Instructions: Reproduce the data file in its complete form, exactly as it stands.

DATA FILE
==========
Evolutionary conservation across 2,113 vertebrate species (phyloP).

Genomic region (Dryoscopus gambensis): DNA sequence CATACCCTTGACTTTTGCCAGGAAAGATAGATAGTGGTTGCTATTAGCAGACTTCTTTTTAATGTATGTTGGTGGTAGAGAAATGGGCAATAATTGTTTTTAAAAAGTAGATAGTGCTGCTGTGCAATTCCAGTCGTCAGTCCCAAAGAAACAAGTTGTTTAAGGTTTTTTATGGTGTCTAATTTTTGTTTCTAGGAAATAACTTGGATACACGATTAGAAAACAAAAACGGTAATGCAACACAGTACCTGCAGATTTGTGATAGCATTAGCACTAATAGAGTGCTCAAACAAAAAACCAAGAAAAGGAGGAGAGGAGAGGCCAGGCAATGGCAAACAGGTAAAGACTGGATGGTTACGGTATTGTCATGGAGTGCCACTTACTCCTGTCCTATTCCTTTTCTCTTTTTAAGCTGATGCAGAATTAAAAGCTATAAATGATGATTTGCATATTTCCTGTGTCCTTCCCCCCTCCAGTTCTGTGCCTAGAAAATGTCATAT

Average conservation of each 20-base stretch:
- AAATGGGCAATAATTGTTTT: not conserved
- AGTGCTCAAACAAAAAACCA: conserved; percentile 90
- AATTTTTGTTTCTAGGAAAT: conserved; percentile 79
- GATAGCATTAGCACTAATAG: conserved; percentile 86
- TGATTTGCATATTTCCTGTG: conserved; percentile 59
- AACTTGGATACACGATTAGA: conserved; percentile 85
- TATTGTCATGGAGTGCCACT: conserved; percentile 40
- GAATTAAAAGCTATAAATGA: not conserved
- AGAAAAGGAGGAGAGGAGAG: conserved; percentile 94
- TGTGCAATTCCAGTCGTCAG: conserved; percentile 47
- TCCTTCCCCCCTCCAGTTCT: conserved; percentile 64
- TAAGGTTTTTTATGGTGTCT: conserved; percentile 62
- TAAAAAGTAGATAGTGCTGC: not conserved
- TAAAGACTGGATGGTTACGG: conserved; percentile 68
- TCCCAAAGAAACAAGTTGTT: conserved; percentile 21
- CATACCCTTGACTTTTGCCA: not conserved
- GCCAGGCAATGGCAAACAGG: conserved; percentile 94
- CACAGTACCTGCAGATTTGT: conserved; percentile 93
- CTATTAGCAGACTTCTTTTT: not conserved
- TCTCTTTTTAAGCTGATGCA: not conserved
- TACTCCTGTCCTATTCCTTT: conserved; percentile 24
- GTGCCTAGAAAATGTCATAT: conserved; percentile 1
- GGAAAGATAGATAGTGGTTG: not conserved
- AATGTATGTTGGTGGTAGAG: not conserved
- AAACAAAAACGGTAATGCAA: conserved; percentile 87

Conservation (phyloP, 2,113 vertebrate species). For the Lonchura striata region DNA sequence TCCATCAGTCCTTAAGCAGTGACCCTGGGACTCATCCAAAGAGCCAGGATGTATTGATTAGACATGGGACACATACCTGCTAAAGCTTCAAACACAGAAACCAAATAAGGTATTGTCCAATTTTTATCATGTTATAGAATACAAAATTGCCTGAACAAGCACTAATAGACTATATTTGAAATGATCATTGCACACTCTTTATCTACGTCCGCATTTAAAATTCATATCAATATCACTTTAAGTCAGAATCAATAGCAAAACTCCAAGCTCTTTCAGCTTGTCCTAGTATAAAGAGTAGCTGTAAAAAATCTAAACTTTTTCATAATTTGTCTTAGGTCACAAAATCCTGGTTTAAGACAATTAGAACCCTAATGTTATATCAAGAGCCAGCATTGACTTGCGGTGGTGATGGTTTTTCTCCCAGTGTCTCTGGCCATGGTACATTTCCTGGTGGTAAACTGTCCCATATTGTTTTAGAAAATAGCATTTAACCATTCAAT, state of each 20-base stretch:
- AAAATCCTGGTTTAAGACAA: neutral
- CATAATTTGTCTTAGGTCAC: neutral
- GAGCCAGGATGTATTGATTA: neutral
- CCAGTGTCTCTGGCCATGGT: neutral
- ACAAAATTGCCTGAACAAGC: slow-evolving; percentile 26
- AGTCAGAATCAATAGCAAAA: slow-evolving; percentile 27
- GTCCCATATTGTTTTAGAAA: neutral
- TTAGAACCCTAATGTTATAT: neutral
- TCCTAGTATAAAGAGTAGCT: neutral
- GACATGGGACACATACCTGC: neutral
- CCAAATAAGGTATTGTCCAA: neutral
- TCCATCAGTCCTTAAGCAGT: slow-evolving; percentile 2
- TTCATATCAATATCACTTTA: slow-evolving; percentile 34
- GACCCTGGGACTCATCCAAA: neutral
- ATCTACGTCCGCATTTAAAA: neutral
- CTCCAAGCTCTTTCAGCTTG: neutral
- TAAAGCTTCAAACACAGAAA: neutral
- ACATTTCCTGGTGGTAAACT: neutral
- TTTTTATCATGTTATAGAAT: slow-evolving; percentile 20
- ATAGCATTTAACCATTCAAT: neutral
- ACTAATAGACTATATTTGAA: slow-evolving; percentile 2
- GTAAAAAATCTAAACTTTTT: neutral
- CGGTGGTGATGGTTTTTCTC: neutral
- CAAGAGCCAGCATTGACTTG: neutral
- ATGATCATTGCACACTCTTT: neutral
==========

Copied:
Evolutionary conservation across 2,113 vertebrate species (phyloP).

Genomic region (Dryoscopus gambensis): DNA sequence CATACCCTTGACTTTTGCCAGGAAAGATAGATAGTGGTTGCTATTAGCAGACTTCTTTTTAATGTATGTTGGTGGTAGAGAAATGGGCAATAATTGTTTTTAAAAAGTAGATAGTGCTGCTGTGCAATTCCAGTCGTCAGTCCCAAAGAAACAAGTTGTTTAAGGTTTTTTATGGTGTCTAATTTTTGTTTCTAGGAAATAACTTGGATACACGATTAGAAAACAAAAACGGTAATGCAACACAGTACCTGCAGATTTGTGATAGCATTAGCACTAATAGAGTGCTCAAACAAAAAACCAAGAAAAGGAGGAGAGGAGAGGCCAGGCAATGGCAAACAGGTAAAGACTGGATGGTTACGGTATTGTCATGGAGTGCCACTTACTCCTGTCCTATTCCTTTTCTCTTTTTAAGCTGATGCAGAATTAAAAGCTATAAATGATGATTTGCATATTTCCTGTGTCCTTCCCCCCTCCAGTTCTGTGCCTAGAAAATGTCATAT

Average conservation of each 20-base stretch:
- AAATGGGCAATAATTGTTTT: not conserved
- AGTGCTCAAACAAAAAACCA: conserved; percentile 90
- AATTTTTGTTTCTAGGAAAT: conserved; percentile 79
- GATAGCATTAGCACTAATAG: conserved; percentile 86
- TGATTTGCATATTTCCTGTG: conserved; percentile 59
- AACTTGGATACACGATTAGA: conserved; percentile 85
- TATTGTCATGGAGTGCCACT: conserved; percentile 40
- GAATTAAAAGCTATAAATGA: not conserved
- AGAAAAGGAGGAGAGGAGAG: conserved; percentile 94
- TGTGCAATTCCAGTCGTCAG: conserved; percentile 47
- TCCTTCCCCCCTCCAGTTCT: conserved; percentile 64
- TAAGGTTTTTTATGGTGTCT: conserved; percentile 62
- TAAAAAGTAGATAGTGCTGC: not conserved
- TAAAGACTGGATGGTTACGG: conserved; percentile 68
- TCCCAAAGAAACAAGTTGTT: conserved; percentile 21
- CATACCCTTGACTTTTGCCA: not conserved
- GCCAGGCAATGGCAAACAGG: conserved; percentile 94
- CACAGTACCTGCAGATTTGT: conserved; percentile 93
- CTATTAGCAGACTTCTTTTT: not conserved
- TCTCTTTTTAAGCTGATGCA: not conserved
- TACTCCTGTCCTATTCCTTT: conserved; percentile 24
- GTGCCTAGAAAATGTCATAT: conserved; percentile 1
- GGAAAGATAGATAGTGGTTG: not conserved
- AATGTATGTTGGTGGTAGAG: not conserved
- AAACAAAAACGGTAATGCAA: conserved; percentile 87

Conservation (phyloP, 2,113 vertebrate species). For the Lonchura striata region DNA sequence TCCATCAGTCCTTAAGCAGTGACCCTGGGACTCATCCAAAGAGCCAGGATGTATTGATTAGACATGGGACACATACCTGCTAAAGCTTCAAACACAGAAACCAAATAAGGTATTGTCCAATTTTTATCATGTTATAGAATACAAAATTGCCTGAACAAGCACTAATAGACTATATTTGAAATGATCATTGCACACTCTTTATCTACGTCCGCATTTAAAATTCATATCAATATCACTTTAAGTCAGAATCAATAGCAAAACTCCAAGCTCTTTCAGCTTGTCCTAGTATAAAGAGTAGCTGTAAAAAATCTAAACTTTTTCATAATTTGTCTTAGGTCACAAAATCCTGGTTTAAGACAATTAGAACCCTAATGTTATATCAAGAGCCAGCATTGACTTGCGGTGGTGATGGTTTTTCTCCCAGTGTCTCTGGCCATGGTACATTTCCTGGTGGTAAACTGTCCCATATTGTTTTAGAAAATAGCATTTAACCATTCAAT, state of each 20-base stretch:
- AAAATCCTGGTTTAAGACAA: neutral
- CATAATTTGTCTTAGGTCAC: neutral
- GAGCCAGGATGTATTGATTA: neutral
- CCAGTGTCTCTGGCCATGGT: neutral
- ACAAAATTGCCTGAACAAGC: slow-evolving; percentile 26
- AGTCAGAATCAATAGCAAAA: slow-evolving; percentile 27
- GTCCCATATTGTTTTAGAAA: neutral
- TTAGAACCCTAATGTTATAT: neutral
- TCCTAGTATAAAGAGTAGCT: neutral
- GACATGGGACACATACCTGC: neutral
- CCAAATAAGGTATTGTCCAA: neutral
- TCCATCAGTCCTTAAGCAGT: slow-evolving; percentile 2
- TTCATATCAATATCACTTTA: slow-evolving; percentile 34
- GACCCTGGGACTCATCCAAA: neutral
- ATCTACGTCCGCATTTAAAA: neutral
- CTCCAAGCTCTTTCAGCTTG: neutral
- TAAAGCTTCAAACACAGAAA: neutral
- ACATTTCCTGGTGGTAAACT: neutral
- TTTTTATCATGTTATAGAAT: slow-evolving; percentile 20
- ATAGCATTTAACCATTCAAT: neutral
- ACTAATAGACTATATTTGAA: slow-evolving; percentile 2
- GTAAAAAATCTAAACTTTTT: neutral
- CGGTGGTGATGGTTTTTCTC: neutral
- CAAGAGCCAGCATTGACTTG: neutral
- ATGATCATTGCACACTCTTT: neutral